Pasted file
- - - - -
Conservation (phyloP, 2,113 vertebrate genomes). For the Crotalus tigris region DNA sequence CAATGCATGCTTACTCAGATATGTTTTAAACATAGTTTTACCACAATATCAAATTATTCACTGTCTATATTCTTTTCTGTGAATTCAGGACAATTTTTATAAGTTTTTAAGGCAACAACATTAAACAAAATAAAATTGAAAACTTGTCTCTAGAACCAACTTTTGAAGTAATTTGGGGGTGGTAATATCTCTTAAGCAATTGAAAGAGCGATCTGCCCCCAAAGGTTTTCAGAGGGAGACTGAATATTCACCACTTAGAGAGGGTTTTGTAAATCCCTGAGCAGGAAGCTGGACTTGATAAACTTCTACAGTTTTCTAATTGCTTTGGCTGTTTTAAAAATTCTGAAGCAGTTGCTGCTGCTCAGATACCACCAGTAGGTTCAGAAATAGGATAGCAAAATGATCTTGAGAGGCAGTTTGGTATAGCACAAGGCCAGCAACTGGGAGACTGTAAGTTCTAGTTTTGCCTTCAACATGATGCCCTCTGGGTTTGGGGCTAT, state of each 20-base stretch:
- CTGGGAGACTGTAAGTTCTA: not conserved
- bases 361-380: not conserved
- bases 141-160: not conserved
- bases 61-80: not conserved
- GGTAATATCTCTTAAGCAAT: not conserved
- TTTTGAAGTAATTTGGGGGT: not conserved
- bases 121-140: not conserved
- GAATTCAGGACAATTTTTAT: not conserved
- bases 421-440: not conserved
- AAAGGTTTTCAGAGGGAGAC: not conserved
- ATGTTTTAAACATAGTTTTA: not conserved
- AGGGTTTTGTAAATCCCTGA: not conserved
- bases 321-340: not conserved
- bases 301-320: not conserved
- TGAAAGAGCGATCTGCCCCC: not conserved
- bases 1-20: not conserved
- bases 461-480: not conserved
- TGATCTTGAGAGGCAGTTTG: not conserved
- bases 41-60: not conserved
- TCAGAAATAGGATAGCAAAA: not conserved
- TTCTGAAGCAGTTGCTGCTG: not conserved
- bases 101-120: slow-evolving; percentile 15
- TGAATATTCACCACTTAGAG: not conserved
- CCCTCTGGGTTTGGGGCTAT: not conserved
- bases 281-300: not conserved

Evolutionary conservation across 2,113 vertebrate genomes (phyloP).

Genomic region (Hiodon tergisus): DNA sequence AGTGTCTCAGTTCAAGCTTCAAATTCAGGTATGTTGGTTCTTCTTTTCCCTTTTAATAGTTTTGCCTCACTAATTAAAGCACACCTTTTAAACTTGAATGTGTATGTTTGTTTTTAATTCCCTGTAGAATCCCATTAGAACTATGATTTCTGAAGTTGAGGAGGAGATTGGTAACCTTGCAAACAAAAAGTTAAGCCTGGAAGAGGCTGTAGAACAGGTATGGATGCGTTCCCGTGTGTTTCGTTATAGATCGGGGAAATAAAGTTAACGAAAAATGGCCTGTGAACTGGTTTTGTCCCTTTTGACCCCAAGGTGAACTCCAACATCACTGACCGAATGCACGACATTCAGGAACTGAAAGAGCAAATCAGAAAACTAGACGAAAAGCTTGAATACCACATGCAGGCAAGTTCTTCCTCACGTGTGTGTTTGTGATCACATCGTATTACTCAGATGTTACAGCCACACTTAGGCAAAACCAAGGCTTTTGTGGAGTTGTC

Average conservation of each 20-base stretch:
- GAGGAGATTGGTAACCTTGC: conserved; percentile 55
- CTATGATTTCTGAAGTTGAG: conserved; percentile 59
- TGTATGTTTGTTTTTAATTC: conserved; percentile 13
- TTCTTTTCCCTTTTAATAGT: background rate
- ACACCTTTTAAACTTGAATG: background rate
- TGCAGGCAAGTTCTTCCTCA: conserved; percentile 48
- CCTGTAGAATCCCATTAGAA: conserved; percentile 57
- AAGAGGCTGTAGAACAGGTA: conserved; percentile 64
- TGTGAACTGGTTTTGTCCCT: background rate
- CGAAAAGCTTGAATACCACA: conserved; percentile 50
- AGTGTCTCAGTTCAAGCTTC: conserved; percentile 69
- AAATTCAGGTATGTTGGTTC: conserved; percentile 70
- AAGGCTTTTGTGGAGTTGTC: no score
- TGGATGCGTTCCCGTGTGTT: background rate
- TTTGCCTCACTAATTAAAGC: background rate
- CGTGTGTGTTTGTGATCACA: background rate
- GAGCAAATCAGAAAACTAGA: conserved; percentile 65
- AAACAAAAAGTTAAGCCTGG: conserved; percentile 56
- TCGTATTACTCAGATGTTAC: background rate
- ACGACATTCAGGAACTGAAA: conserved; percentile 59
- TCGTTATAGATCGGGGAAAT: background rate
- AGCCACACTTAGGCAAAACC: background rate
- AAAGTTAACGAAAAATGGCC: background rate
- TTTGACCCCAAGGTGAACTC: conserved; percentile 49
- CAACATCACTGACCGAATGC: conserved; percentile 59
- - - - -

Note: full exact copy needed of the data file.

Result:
Conservation (phyloP, 2,113 vertebrate genomes). For the Crotalus tigris region DNA sequence CAATGCATGCTTACTCAGATATGTTTTAAACATAGTTTTACCACAATATCAAATTATTCACTGTCTATATTCTTTTCTGTGAATTCAGGACAATTTTTATAAGTTTTTAAGGCAACAACATTAAACAAAATAAAATTGAAAACTTGTCTCTAGAACCAACTTTTGAAGTAATTTGGGGGTGGTAATATCTCTTAAGCAATTGAAAGAGCGATCTGCCCCCAAAGGTTTTCAGAGGGAGACTGAATATTCACCACTTAGAGAGGGTTTTGTAAATCCCTGAGCAGGAAGCTGGACTTGATAAACTTCTACAGTTTTCTAATTGCTTTGGCTGTTTTAAAAATTCTGAAGCAGTTGCTGCTGCTCAGATACCACCAGTAGGTTCAGAAATAGGATAGCAAAATGATCTTGAGAGGCAGTTTGGTATAGCACAAGGCCAGCAACTGGGAGACTGTAAGTTCTAGTTTTGCCTTCAACATGATGCCCTCTGGGTTTGGGGCTAT, state of each 20-base stretch:
- CTGGGAGACTGTAAGTTCTA: not conserved
- bases 361-380: not conserved
- bases 141-160: not conserved
- bases 61-80: not conserved
- GGTAATATCTCTTAAGCAAT: not conserved
- TTTTGAAGTAATTTGGGGGT: not conserved
- bases 121-140: not conserved
- GAATTCAGGACAATTTTTAT: not conserved
- bases 421-440: not conserved
- AAAGGTTTTCAGAGGGAGAC: not conserved
- ATGTTTTAAACATAGTTTTA: not conserved
- AGGGTTTTGTAAATCCCTGA: not conserved
- bases 321-340: not conserved
- bases 301-320: not conserved
- TGAAAGAGCGATCTGCCCCC: not conserved
- bases 1-20: not conserved
- bases 461-480: not conserved
- TGATCTTGAGAGGCAGTTTG: not conserved
- bases 41-60: not conserved
- TCAGAAATAGGATAGCAAAA: not conserved
- TTCTGAAGCAGTTGCTGCTG: not conserved
- bases 101-120: slow-evolving; percentile 15
- TGAATATTCACCACTTAGAG: not conserved
- CCCTCTGGGTTTGGGGCTAT: not conserved
- bases 281-300: not conserved

Evolutionary conservation across 2,113 vertebrate genomes (phyloP).

Genomic region (Hiodon tergisus): DNA sequence AGTGTCTCAGTTCAAGCTTCAAATTCAGGTATGTTGGTTCTTCTTTTCCCTTTTAATAGTTTTGCCTCACTAATTAAAGCACACCTTTTAAACTTGAATGTGTATGTTTGTTTTTAATTCCCTGTAGAATCCCATTAGAACTATGATTTCTGAAGTTGAGGAGGAGATTGGTAACCTTGCAAACAAAAAGTTAAGCCTGGAAGAGGCTGTAGAACAGGTATGGATGCGTTCCCGTGTGTTTCGTTATAGATCGGGGAAATAAAGTTAACGAAAAATGGCCTGTGAACTGGTTTTGTCCCTTTTGACCCCAAGGTGAACTCCAACATCACTGACCGAATGCACGACATTCAGGAACTGAAAGAGCAAATCAGAAAACTAGACGAAAAGCTTGAATACCACATGCAGGCAAGTTCTTCCTCACGTGTGTGTTTGTGATCACATCGTATTACTCAGATGTTACAGCCACACTTAGGCAAAACCAAGGCTTTTGTGGAGTTGTC

Average conservation of each 20-base stretch:
- GAGGAGATTGGTAACCTTGC: conserved; percentile 55
- CTATGATTTCTGAAGTTGAG: conserved; percentile 59
- TGTATGTTTGTTTTTAATTC: conserved; percentile 13
- TTCTTTTCCCTTTTAATAGT: background rate
- ACACCTTTTAAACTTGAATG: background rate
- TGCAGGCAAGTTCTTCCTCA: conserved; percentile 48
- CCTGTAGAATCCCATTAGAA: conserved; percentile 57
- AAGAGGCTGTAGAACAGGTA: conserved; percentile 64
- TGTGAACTGGTTTTGTCCCT: background rate
- CGAAAAGCTTGAATACCACA: conserved; percentile 50
- AGTGTCTCAGTTCAAGCTTC: conserved; percentile 69
- AAATTCAGGTATGTTGGTTC: conserved; percentile 70
- AAGGCTTTTGTGGAGTTGTC: no score
- TGGATGCGTTCCCGTGTGTT: background rate
- TTTGCCTCACTAATTAAAGC: background rate
- CGTGTGTGTTTGTGATCACA: background rate
- GAGCAAATCAGAAAACTAGA: conserved; percentile 65
- AAACAAAAAGTTAAGCCTGG: conserved; percentile 56
- TCGTATTACTCAGATGTTAC: background rate
- ACGACATTCAGGAACTGAAA: conserved; percentile 59
- TCGTTATAGATCGGGGAAAT: background rate
- AGCCACACTTAGGCAAAACC: background rate
- AAAGTTAACGAAAAATGGCC: background rate
- TTTGACCCCAAGGTGAACTC: conserved; percentile 49
- CAACATCACTGACCGAATGC: conserved; percentile 59